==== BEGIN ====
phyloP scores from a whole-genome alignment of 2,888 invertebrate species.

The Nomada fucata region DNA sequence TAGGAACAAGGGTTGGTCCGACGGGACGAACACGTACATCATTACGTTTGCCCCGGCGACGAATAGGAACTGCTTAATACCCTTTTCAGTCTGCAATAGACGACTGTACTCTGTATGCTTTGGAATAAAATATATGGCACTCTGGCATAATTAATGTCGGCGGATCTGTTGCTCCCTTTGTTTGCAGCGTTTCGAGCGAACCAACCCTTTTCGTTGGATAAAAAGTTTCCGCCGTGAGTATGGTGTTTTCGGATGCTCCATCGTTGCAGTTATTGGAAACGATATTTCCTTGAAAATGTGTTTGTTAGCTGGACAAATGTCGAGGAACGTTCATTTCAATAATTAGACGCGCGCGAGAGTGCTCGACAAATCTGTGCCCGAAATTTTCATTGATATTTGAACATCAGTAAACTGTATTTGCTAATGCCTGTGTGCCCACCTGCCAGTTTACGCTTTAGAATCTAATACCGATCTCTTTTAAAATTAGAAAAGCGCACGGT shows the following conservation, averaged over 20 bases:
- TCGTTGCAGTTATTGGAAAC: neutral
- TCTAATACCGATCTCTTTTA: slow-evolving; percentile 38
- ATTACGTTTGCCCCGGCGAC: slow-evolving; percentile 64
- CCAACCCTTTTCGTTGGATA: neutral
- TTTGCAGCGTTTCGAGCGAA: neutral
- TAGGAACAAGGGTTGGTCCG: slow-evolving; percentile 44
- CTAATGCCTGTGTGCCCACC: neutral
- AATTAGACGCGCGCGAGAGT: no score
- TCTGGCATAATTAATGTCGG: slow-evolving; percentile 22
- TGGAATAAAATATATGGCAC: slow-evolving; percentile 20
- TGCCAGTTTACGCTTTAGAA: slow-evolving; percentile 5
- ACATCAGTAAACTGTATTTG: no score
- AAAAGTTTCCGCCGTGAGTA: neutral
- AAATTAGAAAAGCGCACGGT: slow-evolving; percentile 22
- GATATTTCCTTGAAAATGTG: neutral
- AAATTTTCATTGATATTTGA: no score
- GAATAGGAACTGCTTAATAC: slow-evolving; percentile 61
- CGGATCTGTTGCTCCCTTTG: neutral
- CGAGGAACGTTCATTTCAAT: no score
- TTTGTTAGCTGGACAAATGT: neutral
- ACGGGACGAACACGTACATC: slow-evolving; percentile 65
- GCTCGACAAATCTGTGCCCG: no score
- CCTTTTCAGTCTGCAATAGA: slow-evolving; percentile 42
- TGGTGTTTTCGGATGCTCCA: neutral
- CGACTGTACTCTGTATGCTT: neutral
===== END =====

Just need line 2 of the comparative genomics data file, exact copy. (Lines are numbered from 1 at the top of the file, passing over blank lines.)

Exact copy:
The Nomada fucata region DNA sequence TAGGAACAAGGGTTGGTCCGACGGGACGAACACGTACATCATTACGTTTGCCCCGGCGACGAATAGGAACTGCTTAATACCCTTTTCAGTCTGCAATAGACGACTGTACTCTGTATGCTTTGGAATAAAATATATGGCACTCTGGCATAATTAATGTCGGCGGATCTGTTGCTCCCTTTGTTTGCAGCGTTTCGAGCGAACCAACCCTTTTCGTTGGATAAAAAGTTTCCGCCGTGAGTATGGTGTTTTCGGATGCTCCATCGTTGCAGTTATTGGAAACGATATTTCCTTGAAAATGTGTTTGTTAGCTGGACAAATGTCGAGGAACGTTCATTTCAATAATTAGACGCGCGCGAGAGTGCTCGACAAATCTGTGCCCGAAATTTTCATTGATATTTGAACATCAGTAAACTGTATTTGCTAATGCCTGTGTGCCCACCTGCCAGTTTACGCTTTAGAATCTAATACCGATCTCTTTTAAAATTAGAAAAGCGCACGGT shows the following conservation, averaged over 20 bases: